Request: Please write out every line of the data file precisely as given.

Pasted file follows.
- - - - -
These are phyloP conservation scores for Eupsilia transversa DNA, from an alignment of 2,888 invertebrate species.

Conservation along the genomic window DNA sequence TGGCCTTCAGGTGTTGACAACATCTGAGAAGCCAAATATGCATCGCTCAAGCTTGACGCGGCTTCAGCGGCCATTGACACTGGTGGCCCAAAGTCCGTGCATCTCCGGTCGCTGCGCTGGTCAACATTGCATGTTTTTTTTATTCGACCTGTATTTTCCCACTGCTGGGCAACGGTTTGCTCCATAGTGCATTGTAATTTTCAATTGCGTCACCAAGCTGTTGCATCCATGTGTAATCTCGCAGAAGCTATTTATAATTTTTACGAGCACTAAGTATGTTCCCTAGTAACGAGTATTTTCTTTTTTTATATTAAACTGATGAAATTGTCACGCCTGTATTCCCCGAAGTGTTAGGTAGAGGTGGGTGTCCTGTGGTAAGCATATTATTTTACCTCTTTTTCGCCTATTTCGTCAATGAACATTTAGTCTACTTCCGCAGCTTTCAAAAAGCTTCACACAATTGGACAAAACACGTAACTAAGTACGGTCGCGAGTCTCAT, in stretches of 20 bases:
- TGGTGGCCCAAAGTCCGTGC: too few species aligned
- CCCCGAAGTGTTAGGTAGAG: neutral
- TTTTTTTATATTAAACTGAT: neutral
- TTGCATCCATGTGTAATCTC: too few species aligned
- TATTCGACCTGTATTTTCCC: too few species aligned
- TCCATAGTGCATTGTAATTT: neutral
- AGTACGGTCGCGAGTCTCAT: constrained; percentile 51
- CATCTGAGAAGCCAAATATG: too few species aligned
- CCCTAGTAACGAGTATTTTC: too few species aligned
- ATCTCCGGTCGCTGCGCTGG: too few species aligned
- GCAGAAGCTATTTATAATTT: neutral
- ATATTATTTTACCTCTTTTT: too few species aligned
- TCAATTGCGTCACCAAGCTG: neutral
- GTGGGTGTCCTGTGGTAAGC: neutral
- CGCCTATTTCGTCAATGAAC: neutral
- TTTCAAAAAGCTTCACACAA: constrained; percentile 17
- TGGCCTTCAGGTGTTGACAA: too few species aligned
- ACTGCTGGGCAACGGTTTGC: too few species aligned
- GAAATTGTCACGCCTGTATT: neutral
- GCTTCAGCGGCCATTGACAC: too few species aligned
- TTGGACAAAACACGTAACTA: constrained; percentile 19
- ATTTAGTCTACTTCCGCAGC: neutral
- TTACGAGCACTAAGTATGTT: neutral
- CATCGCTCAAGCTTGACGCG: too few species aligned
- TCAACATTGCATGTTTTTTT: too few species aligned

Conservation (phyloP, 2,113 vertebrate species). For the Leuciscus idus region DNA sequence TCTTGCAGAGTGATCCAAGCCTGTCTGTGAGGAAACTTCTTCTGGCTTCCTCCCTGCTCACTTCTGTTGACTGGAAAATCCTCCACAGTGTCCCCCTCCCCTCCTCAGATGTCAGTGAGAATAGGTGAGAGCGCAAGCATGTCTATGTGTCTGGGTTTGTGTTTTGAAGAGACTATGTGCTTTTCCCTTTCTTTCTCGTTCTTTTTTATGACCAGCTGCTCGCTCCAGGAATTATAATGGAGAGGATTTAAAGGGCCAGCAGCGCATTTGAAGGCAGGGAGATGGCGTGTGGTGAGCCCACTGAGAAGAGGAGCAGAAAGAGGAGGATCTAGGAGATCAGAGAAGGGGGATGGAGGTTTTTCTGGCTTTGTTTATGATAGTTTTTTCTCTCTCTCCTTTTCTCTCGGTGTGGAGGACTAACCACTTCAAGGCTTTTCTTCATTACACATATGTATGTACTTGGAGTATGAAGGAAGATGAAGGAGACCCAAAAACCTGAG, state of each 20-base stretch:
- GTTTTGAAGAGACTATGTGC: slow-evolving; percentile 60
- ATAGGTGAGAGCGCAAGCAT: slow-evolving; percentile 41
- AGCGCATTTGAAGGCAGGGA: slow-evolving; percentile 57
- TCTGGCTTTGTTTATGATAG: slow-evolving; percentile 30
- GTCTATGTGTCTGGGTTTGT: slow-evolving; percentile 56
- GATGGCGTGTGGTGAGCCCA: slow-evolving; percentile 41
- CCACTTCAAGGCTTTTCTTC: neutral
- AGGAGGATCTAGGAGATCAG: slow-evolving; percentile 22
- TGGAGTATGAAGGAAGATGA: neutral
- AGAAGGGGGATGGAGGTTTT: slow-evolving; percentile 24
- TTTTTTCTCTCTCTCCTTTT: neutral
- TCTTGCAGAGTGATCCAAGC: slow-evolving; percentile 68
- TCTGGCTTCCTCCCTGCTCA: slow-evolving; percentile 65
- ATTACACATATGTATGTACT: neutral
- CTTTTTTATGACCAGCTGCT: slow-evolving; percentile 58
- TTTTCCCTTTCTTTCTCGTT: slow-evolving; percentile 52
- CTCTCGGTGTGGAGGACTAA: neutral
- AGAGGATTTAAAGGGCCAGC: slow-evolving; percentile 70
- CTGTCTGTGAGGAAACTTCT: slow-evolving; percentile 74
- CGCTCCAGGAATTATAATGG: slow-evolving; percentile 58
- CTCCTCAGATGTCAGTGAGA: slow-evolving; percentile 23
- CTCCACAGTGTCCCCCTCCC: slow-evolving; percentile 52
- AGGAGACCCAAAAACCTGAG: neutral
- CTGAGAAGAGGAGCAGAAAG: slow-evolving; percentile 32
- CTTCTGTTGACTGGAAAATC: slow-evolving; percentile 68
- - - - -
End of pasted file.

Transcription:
These are phyloP conservation scores for Eupsilia transversa DNA, from an alignment of 2,888 invertebrate species.

Conservation along the genomic window DNA sequence TGGCCTTCAGGTGTTGACAACATCTGAGAAGCCAAATATGCATCGCTCAAGCTTGACGCGGCTTCAGCGGCCATTGACACTGGTGGCCCAAAGTCCGTGCATCTCCGGTCGCTGCGCTGGTCAACATTGCATGTTTTTTTTATTCGACCTGTATTTTCCCACTGCTGGGCAACGGTTTGCTCCATAGTGCATTGTAATTTTCAATTGCGTCACCAAGCTGTTGCATCCATGTGTAATCTCGCAGAAGCTATTTATAATTTTTACGAGCACTAAGTATGTTCCCTAGTAACGAGTATTTTCTTTTTTTATATTAAACTGATGAAATTGTCACGCCTGTATTCCCCGAAGTGTTAGGTAGAGGTGGGTGTCCTGTGGTAAGCATATTATTTTACCTCTTTTTCGCCTATTTCGTCAATGAACATTTAGTCTACTTCCGCAGCTTTCAAAAAGCTTCACACAATTGGACAAAACACGTAACTAAGTACGGTCGCGAGTCTCAT, in stretches of 20 bases:
- TGGTGGCCCAAAGTCCGTGC: too few species aligned
- CCCCGAAGTGTTAGGTAGAG: neutral
- TTTTTTTATATTAAACTGAT: neutral
- TTGCATCCATGTGTAATCTC: too few species aligned
- TATTCGACCTGTATTTTCCC: too few species aligned
- TCCATAGTGCATTGTAATTT: neutral
- AGTACGGTCGCGAGTCTCAT: constrained; percentile 51
- CATCTGAGAAGCCAAATATG: too few species aligned
- CCCTAGTAACGAGTATTTTC: too few species aligned
- ATCTCCGGTCGCTGCGCTGG: too few species aligned
- GCAGAAGCTATTTATAATTT: neutral
- ATATTATTTTACCTCTTTTT: too few species aligned
- TCAATTGCGTCACCAAGCTG: neutral
- GTGGGTGTCCTGTGGTAAGC: neutral
- CGCCTATTTCGTCAATGAAC: neutral
- TTTCAAAAAGCTTCACACAA: constrained; percentile 17
- TGGCCTTCAGGTGTTGACAA: too few species aligned
- ACTGCTGGGCAACGGTTTGC: too few species aligned
- GAAATTGTCACGCCTGTATT: neutral
- GCTTCAGCGGCCATTGACAC: too few species aligned
- TTGGACAAAACACGTAACTA: constrained; percentile 19
- ATTTAGTCTACTTCCGCAGC: neutral
- TTACGAGCACTAAGTATGTT: neutral
- CATCGCTCAAGCTTGACGCG: too few species aligned
- TCAACATTGCATGTTTTTTT: too few species aligned

Conservation (phyloP, 2,113 vertebrate species). For the Leuciscus idus region DNA sequence TCTTGCAGAGTGATCCAAGCCTGTCTGTGAGGAAACTTCTTCTGGCTTCCTCCCTGCTCACTTCTGTTGACTGGAAAATCCTCCACAGTGTCCCCCTCCCCTCCTCAGATGTCAGTGAGAATAGGTGAGAGCGCAAGCATGTCTATGTGTCTGGGTTTGTGTTTTGAAGAGACTATGTGCTTTTCCCTTTCTTTCTCGTTCTTTTTTATGACCAGCTGCTCGCTCCAGGAATTATAATGGAGAGGATTTAAAGGGCCAGCAGCGCATTTGAAGGCAGGGAGATGGCGTGTGGTGAGCCCACTGAGAAGAGGAGCAGAAAGAGGAGGATCTAGGAGATCAGAGAAGGGGGATGGAGGTTTTTCTGGCTTTGTTTATGATAGTTTTTTCTCTCTCTCCTTTTCTCTCGGTGTGGAGGACTAACCACTTCAAGGCTTTTCTTCATTACACATATGTATGTACTTGGAGTATGAAGGAAGATGAAGGAGACCCAAAAACCTGAG, state of each 20-base stretch:
- GTTTTGAAGAGACTATGTGC: slow-evolving; percentile 60
- ATAGGTGAGAGCGCAAGCAT: slow-evolving; percentile 41
- AGCGCATTTGAAGGCAGGGA: slow-evolving; percentile 57
- TCTGGCTTTGTTTATGATAG: slow-evolving; percentile 30
- GTCTATGTGTCTGGGTTTGT: slow-evolving; percentile 56
- GATGGCGTGTGGTGAGCCCA: slow-evolving; percentile 41
- CCACTTCAAGGCTTTTCTTC: neutral
- AGGAGGATCTAGGAGATCAG: slow-evolving; percentile 22
- TGGAGTATGAAGGAAGATGA: neutral
- AGAAGGGGGATGGAGGTTTT: slow-evolving; percentile 24
- TTTTTTCTCTCTCTCCTTTT: neutral
- TCTTGCAGAGTGATCCAAGC: slow-evolving; percentile 68
- TCTGGCTTCCTCCCTGCTCA: slow-evolving; percentile 65
- ATTACACATATGTATGTACT: neutral
- CTTTTTTATGACCAGCTGCT: slow-evolving; percentile 58
- TTTTCCCTTTCTTTCTCGTT: slow-evolving; percentile 52
- CTCTCGGTGTGGAGGACTAA: neutral
- AGAGGATTTAAAGGGCCAGC: slow-evolving; percentile 70
- CTGTCTGTGAGGAAACTTCT: slow-evolving; percentile 74
- CGCTCCAGGAATTATAATGG: slow-evolving; percentile 58
- CTCCTCAGATGTCAGTGAGA: slow-evolving; percentile 23
- CTCCACAGTGTCCCCCTCCC: slow-evolving; percentile 52
- AGGAGACCCAAAAACCTGAG: neutral
- CTGAGAAGAGGAGCAGAAAG: slow-evolving; percentile 32
- CTTCTGTTGACTGGAAAATC: slow-evolving; percentile 68